2. Risk includes factors other than just volatility– A risk measurement solely based on volatility is incomplete and will not tell you the total amount of risk in an investment. For this reason, you cannot rely solely on risk descriptions solely based on volatility, which are commonly found on marketing materials for mutual funds and ETFs, and are used almost exclusively by many investment advisors and other financial professionals.

So if measuring volatility won’t tell us the risk of an investment, how do we determine what the risk is? Well the simple response is, there is no easy way to determine the precise amount of risk in an investment. Risk is inherently unknowable because it involves predictions about the future. We can make reasonable predictions about the risk of an investment, but in the end we are never going to be able to say with the complete certainty and precision what the amount of risk is. However, that doesn’t mean we’re helpless in determining risk. There are lots of analysis we can do to determine if a company is a higher risk or lower risk investment. Companies that have a long track record of profitability, low amounts of debt, consistent dividend payments, and a competitive advantage or moat around their business is more likely to be a low risk investment than a company with the opposite characteristics.

One thing is for certain though, if we want to lower the possibility we will lose money, then we should try to pay the absolute minimum purchase price possible for any investment we make. The higher the price we pay, the more risky the investment becomes. What is also true is that the lower price we pay, the higher our returns should be, all else being equal.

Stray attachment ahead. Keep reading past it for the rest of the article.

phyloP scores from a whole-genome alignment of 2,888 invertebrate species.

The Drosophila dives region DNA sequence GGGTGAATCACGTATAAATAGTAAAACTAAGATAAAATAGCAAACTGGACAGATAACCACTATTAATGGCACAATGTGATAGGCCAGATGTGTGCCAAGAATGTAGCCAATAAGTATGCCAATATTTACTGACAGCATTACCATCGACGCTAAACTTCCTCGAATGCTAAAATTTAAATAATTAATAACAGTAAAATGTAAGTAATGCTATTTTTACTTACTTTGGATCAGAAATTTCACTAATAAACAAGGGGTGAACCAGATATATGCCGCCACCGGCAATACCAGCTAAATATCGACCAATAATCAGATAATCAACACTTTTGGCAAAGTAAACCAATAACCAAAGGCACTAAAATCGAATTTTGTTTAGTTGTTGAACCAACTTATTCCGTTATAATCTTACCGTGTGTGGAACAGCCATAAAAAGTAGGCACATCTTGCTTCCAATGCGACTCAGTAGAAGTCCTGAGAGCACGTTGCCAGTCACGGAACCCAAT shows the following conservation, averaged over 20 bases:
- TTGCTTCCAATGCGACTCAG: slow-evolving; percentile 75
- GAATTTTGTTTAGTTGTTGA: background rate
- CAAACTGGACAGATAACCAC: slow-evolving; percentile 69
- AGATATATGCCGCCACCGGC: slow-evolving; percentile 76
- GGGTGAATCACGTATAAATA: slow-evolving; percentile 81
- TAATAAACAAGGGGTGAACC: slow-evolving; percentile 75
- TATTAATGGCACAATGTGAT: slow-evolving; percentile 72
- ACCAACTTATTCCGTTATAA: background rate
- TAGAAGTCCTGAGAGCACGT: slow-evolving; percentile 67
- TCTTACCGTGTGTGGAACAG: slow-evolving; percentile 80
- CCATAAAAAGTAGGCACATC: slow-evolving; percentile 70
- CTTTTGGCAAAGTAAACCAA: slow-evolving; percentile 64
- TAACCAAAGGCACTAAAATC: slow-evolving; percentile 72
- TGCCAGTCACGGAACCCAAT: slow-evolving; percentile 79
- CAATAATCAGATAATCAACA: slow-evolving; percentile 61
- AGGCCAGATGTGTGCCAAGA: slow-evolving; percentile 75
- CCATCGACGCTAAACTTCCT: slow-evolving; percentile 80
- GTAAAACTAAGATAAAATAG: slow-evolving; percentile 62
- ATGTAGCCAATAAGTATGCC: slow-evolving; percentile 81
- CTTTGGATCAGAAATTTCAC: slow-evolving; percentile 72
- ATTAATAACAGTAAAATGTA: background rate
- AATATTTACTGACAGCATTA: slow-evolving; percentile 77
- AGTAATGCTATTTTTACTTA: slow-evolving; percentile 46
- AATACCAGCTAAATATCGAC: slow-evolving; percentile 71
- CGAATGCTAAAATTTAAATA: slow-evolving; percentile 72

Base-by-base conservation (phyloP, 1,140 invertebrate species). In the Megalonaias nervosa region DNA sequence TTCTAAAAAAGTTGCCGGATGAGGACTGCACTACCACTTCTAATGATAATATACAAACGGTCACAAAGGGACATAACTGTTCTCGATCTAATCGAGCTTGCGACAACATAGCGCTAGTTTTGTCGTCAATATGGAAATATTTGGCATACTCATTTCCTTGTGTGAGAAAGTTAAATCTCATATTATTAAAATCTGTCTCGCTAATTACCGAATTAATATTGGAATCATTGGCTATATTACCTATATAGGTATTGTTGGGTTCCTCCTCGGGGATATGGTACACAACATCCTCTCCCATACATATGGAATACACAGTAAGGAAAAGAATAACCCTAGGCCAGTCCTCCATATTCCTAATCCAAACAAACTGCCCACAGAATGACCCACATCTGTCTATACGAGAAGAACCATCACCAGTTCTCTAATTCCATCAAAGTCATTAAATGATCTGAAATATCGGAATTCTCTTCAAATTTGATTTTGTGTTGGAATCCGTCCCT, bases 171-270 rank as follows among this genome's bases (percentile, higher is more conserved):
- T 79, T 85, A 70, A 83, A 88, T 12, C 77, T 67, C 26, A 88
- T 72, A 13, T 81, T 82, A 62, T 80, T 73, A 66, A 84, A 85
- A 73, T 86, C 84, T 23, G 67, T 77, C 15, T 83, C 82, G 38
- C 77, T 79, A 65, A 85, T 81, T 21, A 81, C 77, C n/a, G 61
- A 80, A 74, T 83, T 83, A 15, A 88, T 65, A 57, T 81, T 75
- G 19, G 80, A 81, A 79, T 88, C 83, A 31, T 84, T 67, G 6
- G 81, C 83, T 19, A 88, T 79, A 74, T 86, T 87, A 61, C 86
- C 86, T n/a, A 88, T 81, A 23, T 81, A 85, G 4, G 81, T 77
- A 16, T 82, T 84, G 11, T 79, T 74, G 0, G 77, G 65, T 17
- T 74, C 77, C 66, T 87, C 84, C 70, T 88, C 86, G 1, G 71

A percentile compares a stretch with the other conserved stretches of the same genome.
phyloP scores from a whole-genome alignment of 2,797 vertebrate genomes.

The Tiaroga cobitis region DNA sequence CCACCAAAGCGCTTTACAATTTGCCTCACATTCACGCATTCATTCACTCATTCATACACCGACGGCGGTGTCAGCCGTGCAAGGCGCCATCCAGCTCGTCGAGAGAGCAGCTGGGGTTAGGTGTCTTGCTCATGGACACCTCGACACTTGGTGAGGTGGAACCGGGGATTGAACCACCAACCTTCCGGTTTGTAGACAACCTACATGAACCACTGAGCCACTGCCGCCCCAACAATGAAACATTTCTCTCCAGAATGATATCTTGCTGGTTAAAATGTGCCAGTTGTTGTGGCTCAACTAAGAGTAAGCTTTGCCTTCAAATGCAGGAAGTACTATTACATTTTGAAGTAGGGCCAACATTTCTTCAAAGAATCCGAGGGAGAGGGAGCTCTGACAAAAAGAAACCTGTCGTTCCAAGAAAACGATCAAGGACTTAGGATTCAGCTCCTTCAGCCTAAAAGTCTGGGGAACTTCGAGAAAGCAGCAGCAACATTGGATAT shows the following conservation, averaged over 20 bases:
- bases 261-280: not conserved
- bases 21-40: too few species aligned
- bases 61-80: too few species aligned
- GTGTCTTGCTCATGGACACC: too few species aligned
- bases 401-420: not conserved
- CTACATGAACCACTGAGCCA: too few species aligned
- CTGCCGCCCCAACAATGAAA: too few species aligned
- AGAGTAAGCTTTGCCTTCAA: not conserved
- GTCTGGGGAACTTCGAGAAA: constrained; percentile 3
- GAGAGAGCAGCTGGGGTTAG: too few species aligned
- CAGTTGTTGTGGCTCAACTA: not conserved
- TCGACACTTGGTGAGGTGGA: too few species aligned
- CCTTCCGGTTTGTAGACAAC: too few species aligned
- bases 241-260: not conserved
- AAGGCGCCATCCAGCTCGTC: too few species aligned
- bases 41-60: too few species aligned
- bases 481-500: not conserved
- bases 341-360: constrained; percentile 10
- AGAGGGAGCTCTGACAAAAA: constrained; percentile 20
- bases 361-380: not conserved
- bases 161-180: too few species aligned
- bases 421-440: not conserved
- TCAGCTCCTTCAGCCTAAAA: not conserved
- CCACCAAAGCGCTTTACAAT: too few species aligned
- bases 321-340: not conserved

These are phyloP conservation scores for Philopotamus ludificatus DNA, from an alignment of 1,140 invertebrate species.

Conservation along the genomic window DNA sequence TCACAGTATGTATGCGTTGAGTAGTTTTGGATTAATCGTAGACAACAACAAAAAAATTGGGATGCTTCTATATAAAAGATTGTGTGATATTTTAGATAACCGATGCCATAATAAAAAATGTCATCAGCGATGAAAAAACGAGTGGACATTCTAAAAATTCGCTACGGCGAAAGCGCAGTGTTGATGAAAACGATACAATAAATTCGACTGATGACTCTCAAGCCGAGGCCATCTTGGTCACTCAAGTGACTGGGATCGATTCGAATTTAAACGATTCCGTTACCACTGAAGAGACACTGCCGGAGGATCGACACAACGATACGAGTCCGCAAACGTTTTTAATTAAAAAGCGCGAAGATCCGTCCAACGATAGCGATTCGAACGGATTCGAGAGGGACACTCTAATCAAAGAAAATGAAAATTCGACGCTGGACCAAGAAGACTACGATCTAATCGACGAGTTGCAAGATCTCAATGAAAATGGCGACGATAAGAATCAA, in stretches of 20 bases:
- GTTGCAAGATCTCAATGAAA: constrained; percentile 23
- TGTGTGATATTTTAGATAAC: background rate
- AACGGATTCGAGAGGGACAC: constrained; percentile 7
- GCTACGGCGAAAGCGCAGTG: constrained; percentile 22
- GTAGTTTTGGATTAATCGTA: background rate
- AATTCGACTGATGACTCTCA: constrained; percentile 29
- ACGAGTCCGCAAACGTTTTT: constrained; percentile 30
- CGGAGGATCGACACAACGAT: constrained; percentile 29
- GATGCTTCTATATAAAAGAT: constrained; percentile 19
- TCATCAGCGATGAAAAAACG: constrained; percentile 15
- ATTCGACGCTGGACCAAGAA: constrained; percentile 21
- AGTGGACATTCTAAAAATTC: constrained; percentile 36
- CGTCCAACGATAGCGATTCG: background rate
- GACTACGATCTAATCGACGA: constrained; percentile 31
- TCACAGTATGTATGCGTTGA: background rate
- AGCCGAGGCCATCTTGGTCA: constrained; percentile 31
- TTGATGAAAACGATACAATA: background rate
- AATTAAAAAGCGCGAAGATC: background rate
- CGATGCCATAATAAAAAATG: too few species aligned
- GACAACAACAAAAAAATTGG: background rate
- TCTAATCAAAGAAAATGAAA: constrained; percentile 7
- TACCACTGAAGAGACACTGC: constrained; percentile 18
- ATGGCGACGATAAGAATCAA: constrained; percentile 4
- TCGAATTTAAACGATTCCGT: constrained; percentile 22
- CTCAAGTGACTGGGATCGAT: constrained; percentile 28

So if we go back to the original statement that in order to achieve higher returns, we have to take on higher risk, you should now see how that statement is completely false. In fact, the statement should say, “with lowerrisk comes higher returns.” Lower risk means buying at a lower price. Buying at a lower price could mean potentially higher returns. What people really mean when they say that higher risk leads to higher returns is that higher volatility potentially leads to higher returns. But as we’ve seen, volatility and risk are not the same thing.

- Craig White, BA, LL.B., CIM

Craig White is an Investment Advisor at the award winning firm Endeavour Wealth Management with Industrial Alliance Securities Inc. Together with his partners he provides comprehensive wealth management planning for business owners, professionals and individual families.

This information has been prepared by Craig White an Investment Advisor for Industrial Alliance Securities Inc. (iA Securities) and does not necessarily reflect the opinion of iA Securities. The information contained in this newsletter comes from sources we believe reliable, but we cannot guarantee its accuracy or reliability. The opinions expressed are based on an analysis and interpretation dating from the date of publication and are subject to change without notice. Furthermore, they do not constitute an offer or solicitation to buy or sell any of the securities mentioned. The information contained herein may not apply to all types of investors. The Investment Advisor can open accounts only in the provinces in which they are registered.